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Young Afghan Mother Prepares for First Job

August 14, 2023 | Aisha arrives every day at the International Institute of Minnesota’s Housekeeping Training, enthusiastic and ready to learn. In class, she practices her English, meets other New Americans, and learns skills that will help her find work.

As Aisha and her husband Ali, both Afghan humanitarian parolees, approach memories of the two-year mark of the Taliban takeover in Afghanistan, they’re also rebuilding their lives here in Minnesota. For Aisha, that means working toward her first-ever job.

“It’s good. We’re learning,” Aisha said, speaking shyly as Ali interpreted.



Before evacuating Afghanistan in 2021, Aisha and Ali lived in Kabul as newlyweds, looking forward to the birth of their first child. Ali worked at the U.S. embassy and went to school for business administration. When the U.S. military left the country, it quickly became a dangerous place to stay, especially since Ali had worked for the U.S. government.

They fled Afghanistan, landing temporarily at a military base in New Jersey, where their daughter Zahra was born a few weeks later.

They soon relocated to Minnesota, where they found safety and a chance to start again.

The urgency of Afghanistan’s evacuation captured attention around the world, compelling an outpouring of support both globally and right here in Minnesota. The Institute resettled 296 refugees in just 10 months, compared to 93 the year before.

Though many families have since found safety and Afghanistan is in the news less often, the critical work of establishing stability and self-sufficiency remains. Two years later, the Institute continues this work in a variety of ways, including legal representation, English classes, and job training. Here, new arrivals find community and help navigating new systems.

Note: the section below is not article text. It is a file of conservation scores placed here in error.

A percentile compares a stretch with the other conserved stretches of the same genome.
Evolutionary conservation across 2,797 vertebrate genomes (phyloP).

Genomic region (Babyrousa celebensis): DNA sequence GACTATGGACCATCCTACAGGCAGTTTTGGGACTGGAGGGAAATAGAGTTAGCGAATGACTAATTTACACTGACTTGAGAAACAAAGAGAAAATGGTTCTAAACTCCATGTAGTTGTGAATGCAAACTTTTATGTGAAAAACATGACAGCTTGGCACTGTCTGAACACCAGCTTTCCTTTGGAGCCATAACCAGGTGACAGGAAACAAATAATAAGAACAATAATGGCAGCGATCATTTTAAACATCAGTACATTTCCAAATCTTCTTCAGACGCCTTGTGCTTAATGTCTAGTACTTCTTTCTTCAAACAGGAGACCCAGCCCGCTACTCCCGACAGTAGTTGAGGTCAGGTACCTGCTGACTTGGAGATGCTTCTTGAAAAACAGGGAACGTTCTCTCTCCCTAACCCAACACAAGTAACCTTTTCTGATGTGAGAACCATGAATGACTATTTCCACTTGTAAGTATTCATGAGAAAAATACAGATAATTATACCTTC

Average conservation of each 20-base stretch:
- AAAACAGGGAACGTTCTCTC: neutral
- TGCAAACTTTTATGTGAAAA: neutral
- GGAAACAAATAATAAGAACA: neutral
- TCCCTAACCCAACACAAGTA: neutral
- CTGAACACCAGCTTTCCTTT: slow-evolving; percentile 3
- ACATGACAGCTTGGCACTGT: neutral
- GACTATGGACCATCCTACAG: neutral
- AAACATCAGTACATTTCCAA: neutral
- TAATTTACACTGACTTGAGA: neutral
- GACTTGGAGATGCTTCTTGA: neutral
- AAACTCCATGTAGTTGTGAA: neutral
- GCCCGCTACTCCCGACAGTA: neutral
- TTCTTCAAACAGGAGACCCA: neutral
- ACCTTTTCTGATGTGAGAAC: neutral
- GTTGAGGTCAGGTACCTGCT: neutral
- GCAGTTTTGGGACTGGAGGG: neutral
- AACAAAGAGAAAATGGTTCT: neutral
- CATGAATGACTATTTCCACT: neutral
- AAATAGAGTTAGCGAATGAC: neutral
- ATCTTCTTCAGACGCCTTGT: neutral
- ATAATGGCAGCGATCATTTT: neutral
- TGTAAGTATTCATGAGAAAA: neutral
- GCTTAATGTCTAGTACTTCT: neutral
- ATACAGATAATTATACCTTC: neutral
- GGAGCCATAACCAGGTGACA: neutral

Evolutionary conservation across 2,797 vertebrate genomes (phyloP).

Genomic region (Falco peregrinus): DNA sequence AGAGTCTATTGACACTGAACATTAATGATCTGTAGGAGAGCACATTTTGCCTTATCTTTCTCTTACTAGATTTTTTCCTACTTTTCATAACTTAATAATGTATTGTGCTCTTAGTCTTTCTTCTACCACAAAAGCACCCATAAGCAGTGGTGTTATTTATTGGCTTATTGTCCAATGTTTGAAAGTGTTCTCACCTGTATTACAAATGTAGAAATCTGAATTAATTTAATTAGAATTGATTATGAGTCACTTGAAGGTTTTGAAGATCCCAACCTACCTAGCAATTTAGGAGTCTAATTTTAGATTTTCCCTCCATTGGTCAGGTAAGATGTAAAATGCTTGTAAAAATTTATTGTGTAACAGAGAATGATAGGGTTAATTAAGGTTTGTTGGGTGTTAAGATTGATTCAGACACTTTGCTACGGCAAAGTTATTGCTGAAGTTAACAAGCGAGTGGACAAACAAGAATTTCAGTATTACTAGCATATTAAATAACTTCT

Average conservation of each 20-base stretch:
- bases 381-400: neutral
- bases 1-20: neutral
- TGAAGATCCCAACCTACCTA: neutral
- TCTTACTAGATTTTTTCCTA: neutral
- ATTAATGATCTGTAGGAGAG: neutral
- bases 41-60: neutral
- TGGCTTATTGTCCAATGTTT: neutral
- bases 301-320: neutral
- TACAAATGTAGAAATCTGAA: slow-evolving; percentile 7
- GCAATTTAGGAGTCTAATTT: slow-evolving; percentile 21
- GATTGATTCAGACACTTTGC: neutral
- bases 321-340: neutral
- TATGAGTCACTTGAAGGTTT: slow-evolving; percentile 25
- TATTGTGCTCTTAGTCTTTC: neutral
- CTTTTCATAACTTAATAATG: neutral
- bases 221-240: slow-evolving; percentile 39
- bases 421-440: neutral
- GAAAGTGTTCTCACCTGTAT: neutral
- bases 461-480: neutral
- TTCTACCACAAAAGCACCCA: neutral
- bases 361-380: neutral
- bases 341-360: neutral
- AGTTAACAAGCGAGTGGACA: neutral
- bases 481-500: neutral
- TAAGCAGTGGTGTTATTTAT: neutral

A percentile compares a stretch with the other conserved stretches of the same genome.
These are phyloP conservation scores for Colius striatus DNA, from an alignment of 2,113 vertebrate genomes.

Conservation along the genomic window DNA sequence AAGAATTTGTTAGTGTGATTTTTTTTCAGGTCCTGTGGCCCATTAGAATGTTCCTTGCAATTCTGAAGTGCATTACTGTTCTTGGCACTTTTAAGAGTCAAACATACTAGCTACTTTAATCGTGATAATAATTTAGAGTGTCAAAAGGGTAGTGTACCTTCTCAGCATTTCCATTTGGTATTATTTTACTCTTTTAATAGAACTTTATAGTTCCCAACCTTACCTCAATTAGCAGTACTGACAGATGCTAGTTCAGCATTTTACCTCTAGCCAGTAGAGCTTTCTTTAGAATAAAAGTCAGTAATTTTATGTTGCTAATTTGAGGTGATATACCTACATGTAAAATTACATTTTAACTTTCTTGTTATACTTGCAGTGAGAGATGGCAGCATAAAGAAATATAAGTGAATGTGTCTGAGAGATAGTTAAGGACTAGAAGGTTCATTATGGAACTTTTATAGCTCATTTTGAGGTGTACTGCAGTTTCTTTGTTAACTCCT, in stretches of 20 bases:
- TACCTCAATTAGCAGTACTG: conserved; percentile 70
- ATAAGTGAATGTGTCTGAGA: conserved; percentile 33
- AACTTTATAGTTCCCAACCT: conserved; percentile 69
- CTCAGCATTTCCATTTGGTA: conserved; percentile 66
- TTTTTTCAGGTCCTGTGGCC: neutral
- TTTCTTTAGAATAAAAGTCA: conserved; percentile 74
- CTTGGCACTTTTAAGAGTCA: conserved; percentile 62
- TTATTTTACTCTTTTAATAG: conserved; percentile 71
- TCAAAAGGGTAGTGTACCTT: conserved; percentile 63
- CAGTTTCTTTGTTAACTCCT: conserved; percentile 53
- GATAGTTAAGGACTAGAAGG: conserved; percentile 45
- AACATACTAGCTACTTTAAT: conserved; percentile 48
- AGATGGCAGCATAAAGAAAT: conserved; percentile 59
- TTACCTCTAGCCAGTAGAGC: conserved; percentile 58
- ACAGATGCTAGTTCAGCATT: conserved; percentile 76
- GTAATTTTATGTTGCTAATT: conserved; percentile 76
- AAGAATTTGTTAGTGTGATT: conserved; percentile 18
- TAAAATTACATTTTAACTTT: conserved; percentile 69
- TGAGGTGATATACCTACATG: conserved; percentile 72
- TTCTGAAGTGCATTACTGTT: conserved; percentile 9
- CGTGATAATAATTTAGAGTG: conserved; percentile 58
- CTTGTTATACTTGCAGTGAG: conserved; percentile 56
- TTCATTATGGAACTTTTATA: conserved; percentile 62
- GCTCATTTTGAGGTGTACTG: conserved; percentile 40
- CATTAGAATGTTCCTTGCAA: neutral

The women-only Housekeeping Training that Aisha attends launched this summer, as a way to welcome mothers like her who could bring their young children to class. While Ali works at Target, Aisha arrives for class five mornings a week with Zahra’s small hand in hers.

“Aisha is a voracious learner. She is always attentive and doesn’t want to miss a single thing that I am saying,” said Lynn Thompson, instructor and program manager of the Institute’s Hospitality Careers Pathway. “Aisha will make an excellent housekeeper. She is very detail-oriented and constantly wants to learn more. I am confident she will continue to advance her English and job skills.”



Facing the challenges of adapting to a new country, Aisha and Ali remain determined to achieve self-sufficiency. That’s one reason Aisha hopes to find work, with the support of employment specialists and job training.

Without family in Minnesota, Aisha also says she hopes working will relieve some loneliness when their daughter starts childcare.

The Institute’s ability to be responsive and offer classes such as the women-only Housekeeping Training, along with Afghan Women’s Circles, is thanks to our community of generous supporters.

“It’s really a great help for us,” Ali said. “People are trying their best to help people whenever they can. We really appreciate that help that they’re doing with us and the other refugees.”


Reported and written by Alisa Blackwood, Communications Manager at the International Institute of Minnesota. Alisa’s work at the Institute comes after years of writing for publications and organizations such as The Associated Press, O, The Oprah Magazine, TravelandLeisure.com, Health and more. She hopes her writing about Institute clients, students and staff bring to life the stories behind the news headlines.